Managing relationship decay: Network, gender and contextual effects.

Hdl Handle:
http://hdl.handle.net/10034/604623
Title:
Managing relationship decay: Network, gender and contextual effects.
Authors:
Roberts, Sam G. B.; Dunbar, Robin I. M.
Abstract:
Relationships are central to human life strategies and have crucial fitness consequences. Yet, at the same time, they incur significant maintenance costs that are rarely considered in either social psychological or evolutionary studies. Although many social psychological studies have explored their dynamics, these studies have typically focused on a small number of emotionally intense ties, whereas social networks in fact consist of a large number of ties that serve a variety of different functions. In this study, we examined how entire active personal networks changed over 18 months across a major life transition. Family relationships and friendships differed strikingly in this respect. The decline in friendship quality was mitigated by increased effort invested in the relationship, but with a striking gender difference: relationship decline was prevented most by increased contact frequency (talking together) for females but by doing more activities together in the case of males.
Affiliation:
University of Chester; University of Oxford
Citation:
Roberts, S. G. B. & Dunbar, R. I. M. (2015). Managing relationship decay: Network, gender and contextual effects. Human Nature, 26(4), 426-450. DOI: 10.1007/s12110-015-9242-7
Publisher:
Springer
Journal:
Human Nature
Publication Date:
21-Oct-2015
URI:
http://hdl.handle.net/10034/604623
DOI:
10.1007/s12110-015-9242-7
Additional Links:
http://link.springer.com/article/10.1007%2Fs12110-015-9242-7
Type:
Article
Language:
en
Description:
The final publication is available at Springer via http://dx.doi.org/10.1007/s12110-015-9242-7
EISSN:
1936-4776
Appears in Collections:
Psychology

Full metadata record

DC FieldValue Language
dc.contributor.authorRoberts, Sam G. B.en
dc.contributor.authorDunbar, Robin I. M.en
dc.date.accessioned2016-04-06T09:29:01Zen
dc.date.available2016-04-06T09:29:01Zen
dc.date.issued2015-10-21en
dc.identifier.citationRoberts, S. G. B. & Dunbar, R. I. M. (2015). Managing relationship decay: Network, gender and contextual effects. Human Nature, 26(4), 426-450. DOI: 10.1007/s12110-015-9242-7en
dc.identifier.doi10.1007/s12110-015-9242-7en
dc.identifier.urihttp://hdl.handle.net/10034/604623en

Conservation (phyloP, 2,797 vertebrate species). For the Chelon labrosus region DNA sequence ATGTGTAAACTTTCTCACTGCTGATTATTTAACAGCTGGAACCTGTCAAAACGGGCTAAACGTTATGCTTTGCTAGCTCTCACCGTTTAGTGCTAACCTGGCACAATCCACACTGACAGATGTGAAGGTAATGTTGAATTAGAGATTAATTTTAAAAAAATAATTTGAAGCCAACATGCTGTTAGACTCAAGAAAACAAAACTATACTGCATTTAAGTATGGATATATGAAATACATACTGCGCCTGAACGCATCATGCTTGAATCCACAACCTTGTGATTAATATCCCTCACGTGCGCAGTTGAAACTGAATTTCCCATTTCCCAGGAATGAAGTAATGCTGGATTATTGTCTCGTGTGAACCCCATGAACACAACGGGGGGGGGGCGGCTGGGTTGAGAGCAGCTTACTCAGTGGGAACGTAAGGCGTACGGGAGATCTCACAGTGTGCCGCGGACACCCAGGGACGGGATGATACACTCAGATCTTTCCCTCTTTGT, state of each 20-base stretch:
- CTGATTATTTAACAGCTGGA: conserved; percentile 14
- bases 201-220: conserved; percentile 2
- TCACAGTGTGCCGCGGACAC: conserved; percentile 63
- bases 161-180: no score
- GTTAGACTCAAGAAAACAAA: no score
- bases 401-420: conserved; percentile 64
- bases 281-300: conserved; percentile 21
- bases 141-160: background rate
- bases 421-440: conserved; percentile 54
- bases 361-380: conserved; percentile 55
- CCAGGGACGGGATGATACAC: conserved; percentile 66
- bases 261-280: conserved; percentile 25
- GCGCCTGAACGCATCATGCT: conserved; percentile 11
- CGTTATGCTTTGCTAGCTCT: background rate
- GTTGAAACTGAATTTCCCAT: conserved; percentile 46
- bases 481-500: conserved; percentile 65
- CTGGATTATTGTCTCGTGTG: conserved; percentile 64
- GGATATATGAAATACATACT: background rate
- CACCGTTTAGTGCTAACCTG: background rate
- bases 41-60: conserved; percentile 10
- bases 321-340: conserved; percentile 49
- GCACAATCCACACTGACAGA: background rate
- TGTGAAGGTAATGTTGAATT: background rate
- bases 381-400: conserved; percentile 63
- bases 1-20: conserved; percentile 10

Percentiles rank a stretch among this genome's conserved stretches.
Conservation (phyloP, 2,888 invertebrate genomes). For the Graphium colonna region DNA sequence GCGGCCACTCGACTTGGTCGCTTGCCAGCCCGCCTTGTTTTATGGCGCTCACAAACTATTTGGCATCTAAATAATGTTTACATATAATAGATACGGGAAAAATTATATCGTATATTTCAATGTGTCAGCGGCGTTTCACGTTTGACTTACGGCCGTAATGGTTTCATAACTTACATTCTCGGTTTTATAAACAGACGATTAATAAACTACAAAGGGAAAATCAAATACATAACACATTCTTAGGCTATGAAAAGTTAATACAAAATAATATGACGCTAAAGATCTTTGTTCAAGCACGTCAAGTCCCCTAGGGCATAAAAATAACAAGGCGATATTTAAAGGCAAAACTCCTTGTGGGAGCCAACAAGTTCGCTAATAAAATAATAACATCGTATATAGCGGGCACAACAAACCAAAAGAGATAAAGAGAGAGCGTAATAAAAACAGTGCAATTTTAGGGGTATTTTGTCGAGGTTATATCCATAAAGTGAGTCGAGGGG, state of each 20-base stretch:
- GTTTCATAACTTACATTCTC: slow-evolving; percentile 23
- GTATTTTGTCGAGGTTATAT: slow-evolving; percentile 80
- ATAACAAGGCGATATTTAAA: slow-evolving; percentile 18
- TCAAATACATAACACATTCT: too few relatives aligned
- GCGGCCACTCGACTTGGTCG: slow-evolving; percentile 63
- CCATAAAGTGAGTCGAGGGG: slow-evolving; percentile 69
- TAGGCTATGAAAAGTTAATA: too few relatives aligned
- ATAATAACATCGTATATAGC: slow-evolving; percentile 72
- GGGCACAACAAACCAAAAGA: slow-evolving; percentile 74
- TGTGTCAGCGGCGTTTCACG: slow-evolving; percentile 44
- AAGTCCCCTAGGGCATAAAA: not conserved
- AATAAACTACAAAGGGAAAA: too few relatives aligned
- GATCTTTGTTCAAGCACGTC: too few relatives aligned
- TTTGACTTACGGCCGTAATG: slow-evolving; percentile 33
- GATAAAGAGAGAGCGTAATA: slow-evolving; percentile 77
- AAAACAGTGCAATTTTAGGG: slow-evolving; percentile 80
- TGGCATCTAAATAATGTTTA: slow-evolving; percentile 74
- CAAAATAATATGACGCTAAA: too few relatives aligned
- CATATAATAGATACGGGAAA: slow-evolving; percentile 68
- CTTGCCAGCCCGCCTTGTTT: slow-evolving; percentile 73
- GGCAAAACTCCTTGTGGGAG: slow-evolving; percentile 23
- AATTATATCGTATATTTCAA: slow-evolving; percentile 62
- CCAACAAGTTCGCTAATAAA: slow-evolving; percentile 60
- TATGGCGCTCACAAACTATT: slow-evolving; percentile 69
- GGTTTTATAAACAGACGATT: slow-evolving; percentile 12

dc.descriptionThe final publication is available at Springer via http://dx.doi.org/10.1007/s12110-015-9242-7en
dc.description.abstractRelationships are central to human life strategies and have crucial fitness consequences. Yet, at the same time, they incur significant maintenance costs that are rarely considered in either social psychological or evolutionary studies. Although many social psychological studies have explored their dynamics, these studies have typically focused on a small number of emotionally intense ties, whereas social networks in fact consist of a large number of ties that serve a variety of different functions. In this study, we examined how entire active personal networks changed over 18 months across a major life transition. Family relationships and friendships differed strikingly in this respect. The decline in friendship quality was mitigated by increased effort invested in the relationship, but with a striking gender difference: relationship decline was prevented most by increased contact frequency (talking together) for females but by doing more activities together in the case of males.en
dc.language.isoenen
dc.publisherSpringeren
dc.relation.urlhttp://link.springer.com/article/10.1007%2Fs12110-015-9242-7en
dc.rightsAn error occurred on the license name.*
dc.rights.uriAn error occurred getting the license - uri.*
dc.subjectRelationship maintenanceen
dc.subjectEmotional closenessen
dc.titleManaging relationship decay: Network, gender and contextual effects.en
dc.typeArticleen
dc.identifier.eissn1936-4776en
dc.contributor.departmentUniversity of Chester; University of Oxforden
dc.identifier.journalHuman Natureen
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